I.e., claims, like that Jesus was resurrected bodily - and not, say, translated or transfigured – that diverge notably from the cultural milieu and cannot be easily explained as extrapolations from widely-held assumptions
 Even if many non-Christian scholars insist that they also contain legendary accretions.
 Mark Allan Powell, book review, John Dominic Crossan, The Birth of Christianity: Discovering What Happened in the Years Immediately After the Execution of Jesus, San Francisco: Harper San Francisco, 1998, Journal of the American Academy of Religion [JAAR], vol. 68, no. 1, Mar., 2000, p. 171 [169-171].
 Jacob Kremer, Die 0sterevangelien-Geschichlen um Geschichte, Stuttgart: Katholisches Bibelwerk, 1977, pp. 49-50.
 David Hendrick Van Daalen, The Real Resurrection, London: Collins, 1972, p, 41.
 Norman Perrin, The Resurrection According to Matthew, Mark, and Luke, Philadelphia: Fortress, 1974, p. 80.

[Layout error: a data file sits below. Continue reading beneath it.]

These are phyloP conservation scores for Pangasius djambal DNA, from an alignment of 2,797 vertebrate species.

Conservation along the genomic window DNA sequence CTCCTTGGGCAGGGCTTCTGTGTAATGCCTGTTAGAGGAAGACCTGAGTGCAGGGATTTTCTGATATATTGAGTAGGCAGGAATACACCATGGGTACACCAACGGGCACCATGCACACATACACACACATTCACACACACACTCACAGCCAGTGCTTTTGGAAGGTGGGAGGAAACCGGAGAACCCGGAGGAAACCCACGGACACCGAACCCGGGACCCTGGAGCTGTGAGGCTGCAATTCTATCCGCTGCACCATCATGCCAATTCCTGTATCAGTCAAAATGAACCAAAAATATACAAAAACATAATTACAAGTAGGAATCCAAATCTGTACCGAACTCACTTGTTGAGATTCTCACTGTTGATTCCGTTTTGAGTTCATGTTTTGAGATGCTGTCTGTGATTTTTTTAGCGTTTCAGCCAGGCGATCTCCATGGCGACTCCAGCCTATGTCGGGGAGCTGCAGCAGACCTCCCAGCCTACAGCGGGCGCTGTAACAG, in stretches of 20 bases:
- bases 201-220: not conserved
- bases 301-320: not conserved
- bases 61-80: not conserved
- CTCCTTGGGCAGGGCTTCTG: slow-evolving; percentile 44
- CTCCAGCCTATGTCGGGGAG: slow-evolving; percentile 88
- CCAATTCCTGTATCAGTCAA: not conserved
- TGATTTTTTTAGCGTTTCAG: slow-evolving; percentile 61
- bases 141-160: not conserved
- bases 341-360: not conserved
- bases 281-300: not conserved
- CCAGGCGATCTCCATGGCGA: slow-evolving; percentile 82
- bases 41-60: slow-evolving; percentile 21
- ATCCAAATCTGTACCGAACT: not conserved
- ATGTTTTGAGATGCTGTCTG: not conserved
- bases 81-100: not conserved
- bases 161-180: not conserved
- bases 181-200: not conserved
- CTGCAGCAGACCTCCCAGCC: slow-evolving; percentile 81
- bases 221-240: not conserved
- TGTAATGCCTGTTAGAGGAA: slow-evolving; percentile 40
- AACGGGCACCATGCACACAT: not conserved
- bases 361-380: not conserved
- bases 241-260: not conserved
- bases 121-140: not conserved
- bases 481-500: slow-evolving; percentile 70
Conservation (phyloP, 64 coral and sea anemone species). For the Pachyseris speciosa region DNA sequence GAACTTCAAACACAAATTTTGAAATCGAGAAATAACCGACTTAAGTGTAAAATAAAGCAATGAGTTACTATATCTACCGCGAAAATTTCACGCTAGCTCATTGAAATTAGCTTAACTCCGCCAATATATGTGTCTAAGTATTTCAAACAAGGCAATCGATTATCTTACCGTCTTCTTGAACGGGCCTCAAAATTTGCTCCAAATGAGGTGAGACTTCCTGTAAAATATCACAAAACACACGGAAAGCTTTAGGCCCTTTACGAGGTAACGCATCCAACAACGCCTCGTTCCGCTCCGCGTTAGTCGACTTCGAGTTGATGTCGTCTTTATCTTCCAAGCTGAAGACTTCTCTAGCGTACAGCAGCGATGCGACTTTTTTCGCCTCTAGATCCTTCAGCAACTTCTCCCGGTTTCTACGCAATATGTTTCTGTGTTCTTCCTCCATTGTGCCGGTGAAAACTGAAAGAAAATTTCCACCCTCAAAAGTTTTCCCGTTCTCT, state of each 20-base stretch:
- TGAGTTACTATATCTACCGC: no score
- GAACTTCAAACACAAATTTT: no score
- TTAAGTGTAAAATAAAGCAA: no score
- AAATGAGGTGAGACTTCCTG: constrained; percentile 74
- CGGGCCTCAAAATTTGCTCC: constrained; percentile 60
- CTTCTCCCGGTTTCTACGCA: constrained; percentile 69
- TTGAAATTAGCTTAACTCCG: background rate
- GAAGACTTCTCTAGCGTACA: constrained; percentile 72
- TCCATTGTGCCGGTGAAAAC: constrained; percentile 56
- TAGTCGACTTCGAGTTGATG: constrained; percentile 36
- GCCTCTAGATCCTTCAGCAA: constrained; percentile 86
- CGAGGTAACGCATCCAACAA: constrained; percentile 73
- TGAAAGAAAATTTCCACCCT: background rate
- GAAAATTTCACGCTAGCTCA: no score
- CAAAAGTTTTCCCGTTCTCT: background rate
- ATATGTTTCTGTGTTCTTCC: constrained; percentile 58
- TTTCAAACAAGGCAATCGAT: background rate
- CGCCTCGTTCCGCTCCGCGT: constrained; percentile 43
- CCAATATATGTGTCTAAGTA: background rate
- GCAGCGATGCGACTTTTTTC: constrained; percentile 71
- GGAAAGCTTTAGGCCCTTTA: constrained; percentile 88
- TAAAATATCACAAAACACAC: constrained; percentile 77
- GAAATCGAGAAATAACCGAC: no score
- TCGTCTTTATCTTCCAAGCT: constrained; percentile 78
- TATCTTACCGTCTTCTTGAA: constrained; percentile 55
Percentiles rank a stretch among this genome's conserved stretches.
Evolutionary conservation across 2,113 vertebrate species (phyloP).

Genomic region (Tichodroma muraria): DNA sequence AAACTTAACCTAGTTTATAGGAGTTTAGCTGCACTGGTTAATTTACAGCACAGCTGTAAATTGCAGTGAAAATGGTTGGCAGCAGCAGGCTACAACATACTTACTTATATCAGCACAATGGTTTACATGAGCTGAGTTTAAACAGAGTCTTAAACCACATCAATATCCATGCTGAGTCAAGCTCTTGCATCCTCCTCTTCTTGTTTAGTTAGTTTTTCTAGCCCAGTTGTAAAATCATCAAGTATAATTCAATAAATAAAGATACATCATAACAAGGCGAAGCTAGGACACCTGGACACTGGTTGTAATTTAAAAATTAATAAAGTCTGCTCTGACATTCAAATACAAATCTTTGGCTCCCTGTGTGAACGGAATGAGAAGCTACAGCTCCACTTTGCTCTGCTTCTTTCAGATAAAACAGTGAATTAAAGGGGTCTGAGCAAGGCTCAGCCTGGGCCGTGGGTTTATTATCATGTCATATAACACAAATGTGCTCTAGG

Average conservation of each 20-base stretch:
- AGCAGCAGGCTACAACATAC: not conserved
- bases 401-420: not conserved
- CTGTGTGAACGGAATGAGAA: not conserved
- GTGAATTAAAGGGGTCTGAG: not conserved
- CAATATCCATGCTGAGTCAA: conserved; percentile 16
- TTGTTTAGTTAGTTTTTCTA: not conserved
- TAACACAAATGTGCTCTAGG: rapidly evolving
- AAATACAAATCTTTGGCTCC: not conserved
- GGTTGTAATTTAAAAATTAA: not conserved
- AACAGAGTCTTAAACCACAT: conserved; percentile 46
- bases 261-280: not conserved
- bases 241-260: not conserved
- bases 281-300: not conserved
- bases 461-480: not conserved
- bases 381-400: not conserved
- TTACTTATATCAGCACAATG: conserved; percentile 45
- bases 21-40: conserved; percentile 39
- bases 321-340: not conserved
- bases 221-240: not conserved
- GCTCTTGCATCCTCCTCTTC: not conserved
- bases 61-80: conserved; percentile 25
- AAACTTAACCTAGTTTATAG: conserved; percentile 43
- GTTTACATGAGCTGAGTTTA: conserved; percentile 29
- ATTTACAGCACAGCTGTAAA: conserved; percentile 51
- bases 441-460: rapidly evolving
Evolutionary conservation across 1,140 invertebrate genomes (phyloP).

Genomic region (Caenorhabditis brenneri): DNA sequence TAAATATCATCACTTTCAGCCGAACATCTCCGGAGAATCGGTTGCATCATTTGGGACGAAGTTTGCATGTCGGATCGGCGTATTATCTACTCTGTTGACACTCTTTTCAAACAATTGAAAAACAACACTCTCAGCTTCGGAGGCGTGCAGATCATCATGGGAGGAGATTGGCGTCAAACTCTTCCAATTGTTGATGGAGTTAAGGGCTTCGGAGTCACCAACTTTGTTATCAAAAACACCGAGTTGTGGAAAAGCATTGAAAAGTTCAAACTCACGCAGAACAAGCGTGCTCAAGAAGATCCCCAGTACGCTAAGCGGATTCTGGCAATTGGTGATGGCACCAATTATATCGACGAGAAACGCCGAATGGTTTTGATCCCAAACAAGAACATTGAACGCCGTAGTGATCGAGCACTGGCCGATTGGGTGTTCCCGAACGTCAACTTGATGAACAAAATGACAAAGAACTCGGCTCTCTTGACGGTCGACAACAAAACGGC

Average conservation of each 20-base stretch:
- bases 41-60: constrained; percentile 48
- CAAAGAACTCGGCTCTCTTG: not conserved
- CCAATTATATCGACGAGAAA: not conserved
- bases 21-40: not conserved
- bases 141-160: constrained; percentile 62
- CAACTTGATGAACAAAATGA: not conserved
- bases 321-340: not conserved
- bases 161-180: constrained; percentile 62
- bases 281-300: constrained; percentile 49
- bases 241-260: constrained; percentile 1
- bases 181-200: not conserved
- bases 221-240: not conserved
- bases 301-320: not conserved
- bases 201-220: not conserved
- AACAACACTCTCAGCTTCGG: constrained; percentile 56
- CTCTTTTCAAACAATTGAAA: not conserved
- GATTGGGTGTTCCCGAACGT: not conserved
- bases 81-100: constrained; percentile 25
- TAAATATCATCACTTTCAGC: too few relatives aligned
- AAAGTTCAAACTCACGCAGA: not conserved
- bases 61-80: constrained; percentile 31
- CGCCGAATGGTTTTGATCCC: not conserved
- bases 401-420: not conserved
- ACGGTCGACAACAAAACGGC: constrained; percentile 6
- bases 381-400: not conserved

Craig remarks that, while Judaism did have a belief in occasional and exceptional bodily translations into heaven, Jewish beliefs precluded anyone’s “rising from the dead before the general Resurrection” at the final judgment.
 Joachim Jeremias, “Die älteste Schicht der Osterüfiberlieferung,” Edouard Dhanis, ed., Resurrexit, Rome: Editrice Libreria Vaticana, 1974, p. 194.
 William Lane Craig, debate with Michael Tooley, Univ. of Colo. [Boulder, Colo.], Nov. 1994, <http://www.reasonablefaith.org/does-god-exist-the-craig-tooley-debate>.
 F. M. Voltaire, “De Jesus,” Voltaire, Dieu et les hommes, Pierre Augustin Caron de Beaumarchais, Marie Jean Antoine Nicolas Caritat de Condorcet, and Jacques-Joseph-Marie Decroix, eds., Œuvres complètes de Voltaire, vol. 33, Paris: Société Littéraire-Typographique, 1785, p. 273; cited by Robert Van Voorst, Jesus Outside the New Testament: An Introduction to the Ancient Evidence, Grand Rapids, Mich.: William B. Eerdmans, 2000, p. 8.